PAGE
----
It’s what I do…

For a while during my time in London I frequented the same pub as Shane MacGowan, the legendary hell-raiser and sometime lead singer of The Pogues.  The passage of time had not been kind to the Irish Rover by that stage: sallow of complexion, shabby of dress, his feet so swollen that he no longer wore shoes, he was a (just about) living embodiment of the price that must eventually be paid for a rock ‘n’ roll lifestyle*.

I never spoke to him directly, but if I had I might have asked why, with the damage he was clearly doing to himself, he continued to neck the drink down so unabashedly.  I’m guessing the answer would have been two-worded, the second one being “off”, but ask the same question to anybody else in the house on one of those evenings and they’d surely have shrugged and answered: “He’s hooked too deep to give it up now”.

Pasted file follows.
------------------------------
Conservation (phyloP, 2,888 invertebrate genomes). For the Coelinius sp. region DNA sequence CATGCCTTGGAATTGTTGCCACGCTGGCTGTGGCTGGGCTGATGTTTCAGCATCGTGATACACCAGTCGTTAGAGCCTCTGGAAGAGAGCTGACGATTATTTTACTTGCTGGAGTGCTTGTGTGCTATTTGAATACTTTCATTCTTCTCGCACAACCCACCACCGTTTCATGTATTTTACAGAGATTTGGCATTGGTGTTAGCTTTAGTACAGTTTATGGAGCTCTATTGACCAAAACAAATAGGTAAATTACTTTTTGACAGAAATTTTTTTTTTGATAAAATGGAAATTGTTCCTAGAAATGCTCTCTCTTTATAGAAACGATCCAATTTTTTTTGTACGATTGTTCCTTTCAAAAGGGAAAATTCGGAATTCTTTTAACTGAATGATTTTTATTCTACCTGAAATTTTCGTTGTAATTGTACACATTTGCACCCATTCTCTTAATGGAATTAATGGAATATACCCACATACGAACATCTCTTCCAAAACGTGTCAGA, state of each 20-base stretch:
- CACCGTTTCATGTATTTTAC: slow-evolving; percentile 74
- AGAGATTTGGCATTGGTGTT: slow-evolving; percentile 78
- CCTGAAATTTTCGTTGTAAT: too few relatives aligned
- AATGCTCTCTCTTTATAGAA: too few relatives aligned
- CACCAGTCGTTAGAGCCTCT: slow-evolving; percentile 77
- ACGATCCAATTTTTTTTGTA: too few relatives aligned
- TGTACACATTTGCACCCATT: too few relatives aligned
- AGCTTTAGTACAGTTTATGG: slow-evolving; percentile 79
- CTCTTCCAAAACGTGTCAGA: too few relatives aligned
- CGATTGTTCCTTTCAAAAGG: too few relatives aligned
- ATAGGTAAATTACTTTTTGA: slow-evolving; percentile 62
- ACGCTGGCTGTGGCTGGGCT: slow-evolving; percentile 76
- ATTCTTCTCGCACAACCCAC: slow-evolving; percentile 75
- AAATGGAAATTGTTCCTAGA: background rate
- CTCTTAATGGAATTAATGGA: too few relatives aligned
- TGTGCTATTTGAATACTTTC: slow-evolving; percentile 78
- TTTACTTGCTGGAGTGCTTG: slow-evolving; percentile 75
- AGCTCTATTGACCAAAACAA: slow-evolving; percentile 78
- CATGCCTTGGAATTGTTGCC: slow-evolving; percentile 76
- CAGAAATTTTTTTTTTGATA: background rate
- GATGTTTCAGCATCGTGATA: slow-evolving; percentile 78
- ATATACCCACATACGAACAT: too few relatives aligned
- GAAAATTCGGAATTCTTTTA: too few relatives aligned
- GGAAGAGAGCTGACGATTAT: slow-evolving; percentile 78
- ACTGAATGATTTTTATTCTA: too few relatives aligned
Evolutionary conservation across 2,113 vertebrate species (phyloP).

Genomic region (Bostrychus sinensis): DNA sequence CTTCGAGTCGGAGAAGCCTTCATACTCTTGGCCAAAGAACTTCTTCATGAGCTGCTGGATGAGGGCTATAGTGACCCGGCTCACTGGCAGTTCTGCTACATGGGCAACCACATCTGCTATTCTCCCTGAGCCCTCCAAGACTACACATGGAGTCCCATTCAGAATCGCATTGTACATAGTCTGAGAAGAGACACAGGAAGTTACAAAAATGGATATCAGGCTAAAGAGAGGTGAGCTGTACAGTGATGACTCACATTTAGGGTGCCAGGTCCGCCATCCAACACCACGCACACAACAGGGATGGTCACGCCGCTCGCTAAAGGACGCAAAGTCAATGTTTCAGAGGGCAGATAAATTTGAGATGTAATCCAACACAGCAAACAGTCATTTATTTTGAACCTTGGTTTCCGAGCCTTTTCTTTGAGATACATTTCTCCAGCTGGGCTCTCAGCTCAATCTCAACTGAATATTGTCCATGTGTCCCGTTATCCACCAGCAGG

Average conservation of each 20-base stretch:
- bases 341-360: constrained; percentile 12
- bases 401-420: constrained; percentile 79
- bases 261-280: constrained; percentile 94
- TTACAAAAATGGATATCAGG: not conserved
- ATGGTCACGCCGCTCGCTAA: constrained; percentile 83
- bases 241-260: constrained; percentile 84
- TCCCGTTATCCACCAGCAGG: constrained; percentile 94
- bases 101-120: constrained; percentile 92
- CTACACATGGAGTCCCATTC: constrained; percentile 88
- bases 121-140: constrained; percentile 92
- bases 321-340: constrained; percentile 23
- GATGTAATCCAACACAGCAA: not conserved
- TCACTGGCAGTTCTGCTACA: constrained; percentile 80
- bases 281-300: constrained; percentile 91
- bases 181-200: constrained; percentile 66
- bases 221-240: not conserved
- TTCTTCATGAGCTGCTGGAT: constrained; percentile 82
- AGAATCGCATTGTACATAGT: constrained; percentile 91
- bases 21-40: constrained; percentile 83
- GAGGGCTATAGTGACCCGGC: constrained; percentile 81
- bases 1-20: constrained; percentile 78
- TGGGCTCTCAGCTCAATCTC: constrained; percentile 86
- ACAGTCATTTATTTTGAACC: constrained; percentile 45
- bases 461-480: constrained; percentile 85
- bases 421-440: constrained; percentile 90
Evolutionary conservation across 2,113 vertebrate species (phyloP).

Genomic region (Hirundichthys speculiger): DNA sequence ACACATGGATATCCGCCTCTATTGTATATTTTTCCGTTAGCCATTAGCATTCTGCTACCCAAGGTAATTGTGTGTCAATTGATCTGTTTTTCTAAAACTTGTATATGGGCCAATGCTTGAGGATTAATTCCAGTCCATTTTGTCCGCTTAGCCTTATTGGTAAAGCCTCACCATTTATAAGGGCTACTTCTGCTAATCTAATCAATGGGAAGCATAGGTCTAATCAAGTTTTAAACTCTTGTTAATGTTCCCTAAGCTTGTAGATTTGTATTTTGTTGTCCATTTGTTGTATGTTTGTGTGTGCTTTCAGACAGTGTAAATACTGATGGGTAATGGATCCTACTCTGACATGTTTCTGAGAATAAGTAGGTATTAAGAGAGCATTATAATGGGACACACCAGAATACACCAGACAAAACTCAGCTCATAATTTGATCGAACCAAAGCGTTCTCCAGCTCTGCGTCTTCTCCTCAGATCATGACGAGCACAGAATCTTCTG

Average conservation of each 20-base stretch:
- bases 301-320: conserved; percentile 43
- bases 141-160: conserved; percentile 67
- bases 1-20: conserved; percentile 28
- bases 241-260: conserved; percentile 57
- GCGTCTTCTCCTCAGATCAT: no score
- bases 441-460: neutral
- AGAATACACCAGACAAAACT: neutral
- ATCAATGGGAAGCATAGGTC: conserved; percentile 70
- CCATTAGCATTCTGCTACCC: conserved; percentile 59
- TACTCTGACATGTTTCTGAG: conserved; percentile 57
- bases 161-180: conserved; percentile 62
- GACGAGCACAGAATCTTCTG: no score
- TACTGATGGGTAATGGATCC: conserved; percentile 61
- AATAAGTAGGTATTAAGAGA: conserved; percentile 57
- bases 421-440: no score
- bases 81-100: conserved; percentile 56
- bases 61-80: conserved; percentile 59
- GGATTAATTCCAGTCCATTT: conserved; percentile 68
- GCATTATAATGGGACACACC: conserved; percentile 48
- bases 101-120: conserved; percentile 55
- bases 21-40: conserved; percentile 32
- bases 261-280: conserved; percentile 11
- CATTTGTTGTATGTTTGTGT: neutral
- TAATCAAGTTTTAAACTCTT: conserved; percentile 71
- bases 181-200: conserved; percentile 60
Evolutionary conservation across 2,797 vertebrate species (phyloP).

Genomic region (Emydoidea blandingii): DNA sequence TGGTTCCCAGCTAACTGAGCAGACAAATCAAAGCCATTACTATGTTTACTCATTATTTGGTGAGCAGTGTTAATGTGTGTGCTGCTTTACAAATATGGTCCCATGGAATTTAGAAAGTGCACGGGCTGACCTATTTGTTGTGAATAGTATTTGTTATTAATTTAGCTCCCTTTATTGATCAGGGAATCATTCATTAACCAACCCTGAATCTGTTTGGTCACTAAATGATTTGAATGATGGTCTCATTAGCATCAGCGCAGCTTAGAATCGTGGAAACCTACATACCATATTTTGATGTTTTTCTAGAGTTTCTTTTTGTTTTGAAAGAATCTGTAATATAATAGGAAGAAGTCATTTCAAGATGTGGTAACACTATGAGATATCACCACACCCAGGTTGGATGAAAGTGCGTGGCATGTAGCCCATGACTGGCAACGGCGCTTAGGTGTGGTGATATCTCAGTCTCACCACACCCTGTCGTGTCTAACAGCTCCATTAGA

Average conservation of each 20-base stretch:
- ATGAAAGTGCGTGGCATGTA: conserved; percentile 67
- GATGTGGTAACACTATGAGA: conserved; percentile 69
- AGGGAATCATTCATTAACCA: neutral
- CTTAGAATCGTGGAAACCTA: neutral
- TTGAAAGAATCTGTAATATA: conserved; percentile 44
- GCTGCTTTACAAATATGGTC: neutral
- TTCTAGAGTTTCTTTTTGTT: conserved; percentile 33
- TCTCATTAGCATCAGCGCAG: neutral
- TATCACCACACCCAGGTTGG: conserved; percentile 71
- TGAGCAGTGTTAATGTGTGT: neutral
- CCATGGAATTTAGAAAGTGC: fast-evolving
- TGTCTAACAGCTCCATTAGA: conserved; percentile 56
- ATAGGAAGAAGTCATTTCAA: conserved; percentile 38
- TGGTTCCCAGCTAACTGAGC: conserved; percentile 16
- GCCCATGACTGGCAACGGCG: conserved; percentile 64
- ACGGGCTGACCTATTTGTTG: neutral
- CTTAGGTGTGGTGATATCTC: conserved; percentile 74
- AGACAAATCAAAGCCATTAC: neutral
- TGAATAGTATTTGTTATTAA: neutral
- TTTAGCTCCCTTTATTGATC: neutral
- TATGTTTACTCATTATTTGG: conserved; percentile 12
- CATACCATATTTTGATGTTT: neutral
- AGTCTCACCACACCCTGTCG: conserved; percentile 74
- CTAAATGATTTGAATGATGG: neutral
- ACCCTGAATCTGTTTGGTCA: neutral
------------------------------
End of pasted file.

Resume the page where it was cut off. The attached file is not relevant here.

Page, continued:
The point of that little anecdote is to try to put into context what appears an indecently hasty and, on the face of it, inexplicable decision to end my retirement from bike racing, little more than a week after deciding to call it a day.

What am I thinking?  What earthly reason can there be to put myself back into a world where my ‘conservative’ (to put it charitably) attitude to personal safety is given such a thorough working over?  Why throw all the good wishes and messages of understanding from friends and acquaintances right back into their faces with such a brazen U-turn?

The answer, as with Shane MacGowan’s boozing, is that I just can’t bring myself to leave the bike racing alone.  I’m hooked too deep to give it up now.

For a moment there I was definitely quit, of that there’s no doubt.  Thanks to a misalignment of various stars I’d tumbled into what – even for me – was a pretty dark place.  More specifically, my bottle for bunch racing was well and truly gone and my motivation to continue putting myself in the danger zone was zero.

I’d even ordered a pair of clip-on tri bars ready to make my first foray into time trialling, a desperate reflex action to rescue some purpose for the substantial investment of time, money and effort I’ve made in the sport of cycling.